In the 2014 case of McCutcheon v Federal Election Commission, the Court, 5 to 4, struck down a provision in the 2002 Campaign Reform Act that limited how much an individual could contribute during an election cycle to all candidates and campaign committees.  Writing for the Court, Chief Justice Roberts concluded that the aggregate limits dis not further the government's legitimate interest in preventing corruption or the appearance of corruption, nor was the provision closely drafted to not unnecessarily trample on protected associational freedoms protected by the First Amendment.  The four Democratic appointees to the Court all dissented, with Justice Breyer arguing that the decision, coupled with the Citizens United ruling, "eviscerates our Nation's campaign finance laws, leaving a remnant incapable of dealing with the grave problems of democratic legitimacy that those laws were intended to resolve."


Cases
 
Buckley v Valeo (1976)
Citizens United v F.E.C (2010)

Questions

1. Do you agree that campaign financing laws raise serious First Amendment issues?
2.  How strong is the government interest in preventing very wealthy individuals or corporations from having undue influence over election outcomes?
3.  How strong is the government interest in preventing individuals or corporations from effectively "buying access" to candidates that they support financially?
4.  Should corporations enjoy First Amendment rights?  Is there any basis for distinguishing between free speech rights of a media corporation, such as the New York Times, and the free speech rights of a companies such as Coca Cola or Haliburton?

Senator James L. Buckley (R-NY)(3 of clubs) and Senator Eugene McCarthy (D-Minn.)(3 of hearts), plaintiffs in the Supreme Court case of Buckley v Valeo (cards copyrighted by Action Publishing).


Senators Russ Feingold (D-Wis) and John McCain (R-Ariz), authors of the Bipartisan Campaign Reform Act (BCRA).  The U. S. Supreme Court upheld all but a few minor provisions of the act in a 298-page 5 to 4 decision announced December 10, 2003.  (McConnell v F.E.C.)  A key provision of the Act was invalidated, however, in 2007 in F.E.C. v Wisconsin Right to Life.

The New York Times had this to say about the decision:
The Supreme Court delivered a stunning victory for political reform yesterday, upholding the McCain-Feingold campaign finance law virtually in its entirety. The court rejected claims that the law violates the First Amendment, making it clear that Congress has broad authority in acting against the corrupting power of money in politics. The ruling is cause for celebration, but it should also spur Congress to do more to clean up our political system.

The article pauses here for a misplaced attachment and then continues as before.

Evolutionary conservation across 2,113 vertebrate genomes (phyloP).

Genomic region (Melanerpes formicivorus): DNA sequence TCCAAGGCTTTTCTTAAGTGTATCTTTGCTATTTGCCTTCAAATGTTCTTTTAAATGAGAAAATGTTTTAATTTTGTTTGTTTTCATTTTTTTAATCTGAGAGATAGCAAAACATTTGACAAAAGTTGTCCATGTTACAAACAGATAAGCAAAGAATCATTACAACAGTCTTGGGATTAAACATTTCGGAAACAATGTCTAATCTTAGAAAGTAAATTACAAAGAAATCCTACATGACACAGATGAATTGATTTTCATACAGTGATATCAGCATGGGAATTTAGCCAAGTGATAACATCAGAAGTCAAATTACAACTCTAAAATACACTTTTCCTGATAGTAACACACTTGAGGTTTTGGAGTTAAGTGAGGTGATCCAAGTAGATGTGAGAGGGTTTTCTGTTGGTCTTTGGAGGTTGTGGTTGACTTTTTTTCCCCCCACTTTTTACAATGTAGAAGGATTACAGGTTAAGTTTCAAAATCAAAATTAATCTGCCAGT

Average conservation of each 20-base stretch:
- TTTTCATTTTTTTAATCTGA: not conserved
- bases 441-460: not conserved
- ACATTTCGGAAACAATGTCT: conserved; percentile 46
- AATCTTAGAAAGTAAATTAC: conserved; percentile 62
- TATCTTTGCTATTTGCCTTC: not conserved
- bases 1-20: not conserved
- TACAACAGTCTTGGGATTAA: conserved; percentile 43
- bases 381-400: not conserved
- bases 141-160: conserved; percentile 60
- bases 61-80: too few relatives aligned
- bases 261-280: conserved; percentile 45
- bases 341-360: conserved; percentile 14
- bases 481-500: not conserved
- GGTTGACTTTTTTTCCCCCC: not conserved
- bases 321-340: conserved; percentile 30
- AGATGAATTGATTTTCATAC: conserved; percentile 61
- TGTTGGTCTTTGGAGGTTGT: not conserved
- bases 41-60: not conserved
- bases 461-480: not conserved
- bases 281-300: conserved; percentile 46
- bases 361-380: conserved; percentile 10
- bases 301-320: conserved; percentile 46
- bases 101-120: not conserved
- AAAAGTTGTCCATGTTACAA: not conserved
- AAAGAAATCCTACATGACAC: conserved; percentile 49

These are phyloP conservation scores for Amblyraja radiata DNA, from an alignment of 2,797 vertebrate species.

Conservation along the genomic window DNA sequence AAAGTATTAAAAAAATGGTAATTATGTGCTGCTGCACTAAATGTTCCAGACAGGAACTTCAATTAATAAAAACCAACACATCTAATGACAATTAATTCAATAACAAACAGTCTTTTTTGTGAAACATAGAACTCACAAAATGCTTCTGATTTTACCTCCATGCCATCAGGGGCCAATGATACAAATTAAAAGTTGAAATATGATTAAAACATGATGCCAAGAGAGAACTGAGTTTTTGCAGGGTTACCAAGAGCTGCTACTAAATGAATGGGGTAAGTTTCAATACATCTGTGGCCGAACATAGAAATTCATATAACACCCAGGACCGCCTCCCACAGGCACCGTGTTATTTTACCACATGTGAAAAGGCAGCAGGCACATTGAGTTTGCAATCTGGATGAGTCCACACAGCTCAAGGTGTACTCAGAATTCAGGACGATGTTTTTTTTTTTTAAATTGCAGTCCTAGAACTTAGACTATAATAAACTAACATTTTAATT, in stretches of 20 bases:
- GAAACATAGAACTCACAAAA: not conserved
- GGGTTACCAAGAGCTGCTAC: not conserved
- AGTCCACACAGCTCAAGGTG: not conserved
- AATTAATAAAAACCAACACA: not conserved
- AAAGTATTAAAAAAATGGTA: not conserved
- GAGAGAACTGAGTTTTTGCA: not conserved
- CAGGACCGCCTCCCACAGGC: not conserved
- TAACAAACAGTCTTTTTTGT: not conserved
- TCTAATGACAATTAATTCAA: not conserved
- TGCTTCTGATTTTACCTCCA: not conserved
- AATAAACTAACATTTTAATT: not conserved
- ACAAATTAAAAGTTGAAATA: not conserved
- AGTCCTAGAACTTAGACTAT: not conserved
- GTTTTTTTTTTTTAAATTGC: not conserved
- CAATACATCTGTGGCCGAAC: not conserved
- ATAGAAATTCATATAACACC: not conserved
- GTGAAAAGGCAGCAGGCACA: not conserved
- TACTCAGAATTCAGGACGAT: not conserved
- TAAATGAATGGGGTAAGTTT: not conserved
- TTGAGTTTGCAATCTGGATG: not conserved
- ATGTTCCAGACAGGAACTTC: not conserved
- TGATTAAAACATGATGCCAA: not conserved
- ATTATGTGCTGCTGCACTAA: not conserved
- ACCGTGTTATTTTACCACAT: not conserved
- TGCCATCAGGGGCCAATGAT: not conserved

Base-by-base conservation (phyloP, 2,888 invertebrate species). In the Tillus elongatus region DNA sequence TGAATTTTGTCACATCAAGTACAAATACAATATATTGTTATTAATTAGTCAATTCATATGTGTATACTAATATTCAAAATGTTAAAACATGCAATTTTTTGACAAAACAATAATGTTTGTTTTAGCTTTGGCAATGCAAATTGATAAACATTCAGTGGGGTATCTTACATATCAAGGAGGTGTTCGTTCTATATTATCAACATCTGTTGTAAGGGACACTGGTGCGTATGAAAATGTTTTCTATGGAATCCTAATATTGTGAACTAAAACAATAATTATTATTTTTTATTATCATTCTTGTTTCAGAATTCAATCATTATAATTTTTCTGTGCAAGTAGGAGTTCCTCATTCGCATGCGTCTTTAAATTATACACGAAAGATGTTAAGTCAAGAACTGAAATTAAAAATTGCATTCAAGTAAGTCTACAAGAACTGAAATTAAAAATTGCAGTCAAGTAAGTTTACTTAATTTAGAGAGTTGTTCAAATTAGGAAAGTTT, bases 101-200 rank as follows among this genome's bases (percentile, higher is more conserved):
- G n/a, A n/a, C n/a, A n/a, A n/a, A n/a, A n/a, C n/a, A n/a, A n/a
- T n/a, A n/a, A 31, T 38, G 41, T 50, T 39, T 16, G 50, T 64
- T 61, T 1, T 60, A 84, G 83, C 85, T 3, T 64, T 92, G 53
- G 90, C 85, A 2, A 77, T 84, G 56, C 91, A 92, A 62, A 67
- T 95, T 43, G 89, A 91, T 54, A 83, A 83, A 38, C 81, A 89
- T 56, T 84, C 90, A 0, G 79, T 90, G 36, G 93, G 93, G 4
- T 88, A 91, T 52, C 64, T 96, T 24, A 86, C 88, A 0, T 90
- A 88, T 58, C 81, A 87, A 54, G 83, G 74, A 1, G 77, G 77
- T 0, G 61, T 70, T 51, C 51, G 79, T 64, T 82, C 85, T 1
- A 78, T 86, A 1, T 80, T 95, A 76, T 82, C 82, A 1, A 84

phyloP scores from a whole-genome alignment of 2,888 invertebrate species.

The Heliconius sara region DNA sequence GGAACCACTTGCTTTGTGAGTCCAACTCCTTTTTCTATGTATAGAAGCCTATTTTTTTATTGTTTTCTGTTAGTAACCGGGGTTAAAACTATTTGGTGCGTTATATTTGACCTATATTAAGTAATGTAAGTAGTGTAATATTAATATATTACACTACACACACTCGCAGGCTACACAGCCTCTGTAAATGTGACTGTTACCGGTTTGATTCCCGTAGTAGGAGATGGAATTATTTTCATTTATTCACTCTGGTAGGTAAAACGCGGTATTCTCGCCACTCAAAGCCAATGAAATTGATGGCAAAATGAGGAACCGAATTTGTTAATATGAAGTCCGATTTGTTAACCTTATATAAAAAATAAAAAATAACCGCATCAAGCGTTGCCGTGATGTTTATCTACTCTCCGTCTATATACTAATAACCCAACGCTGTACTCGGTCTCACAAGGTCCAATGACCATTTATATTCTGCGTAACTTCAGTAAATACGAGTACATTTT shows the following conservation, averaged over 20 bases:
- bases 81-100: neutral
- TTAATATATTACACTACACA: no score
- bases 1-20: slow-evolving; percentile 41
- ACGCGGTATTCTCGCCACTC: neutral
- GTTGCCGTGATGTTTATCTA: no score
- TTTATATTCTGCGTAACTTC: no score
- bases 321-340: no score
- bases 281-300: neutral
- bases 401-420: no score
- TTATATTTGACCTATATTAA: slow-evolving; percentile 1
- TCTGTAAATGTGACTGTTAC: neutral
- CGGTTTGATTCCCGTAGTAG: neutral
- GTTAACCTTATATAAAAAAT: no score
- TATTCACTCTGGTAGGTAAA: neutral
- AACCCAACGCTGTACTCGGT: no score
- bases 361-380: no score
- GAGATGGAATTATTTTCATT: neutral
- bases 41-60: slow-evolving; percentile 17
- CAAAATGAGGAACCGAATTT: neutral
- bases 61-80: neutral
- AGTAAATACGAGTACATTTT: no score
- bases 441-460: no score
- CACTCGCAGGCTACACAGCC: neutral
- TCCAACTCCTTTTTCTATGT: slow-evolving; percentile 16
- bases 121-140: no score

The Bipartisan Campaign Reform Act of 2002, widely known as McCain-Feingold, closed two gaping loopholes in campaign finance law. One was "soft money," the unlimited, and often very sizable, contributions to political parties that were then funneled into federal campaigns. The other concerned sham "issue ads," commercials run just before an election that were unregulated because they purported to be about political issues but were actually intended to help particular candidates.

Groups ranging from the National Rifle Association to the American Civil Liberties Union, joined by some elected officials, rushed into court to challenge the law as an infringement on the First Amendment. The Supreme Court rejected those claims, 5 to 4. Given the choice of seeing the law as a restriction on speech or as a needed corrective to corruption in politics, the court came down firmly on the side of considering it a corrective. It made clear that the free-speech test that applies to campaign contributions is a more forgiving one than is generally used for laws that prohibit speech itself. And it underscored that Congress had important interests in preventing both political corruption and the appearance of corruption.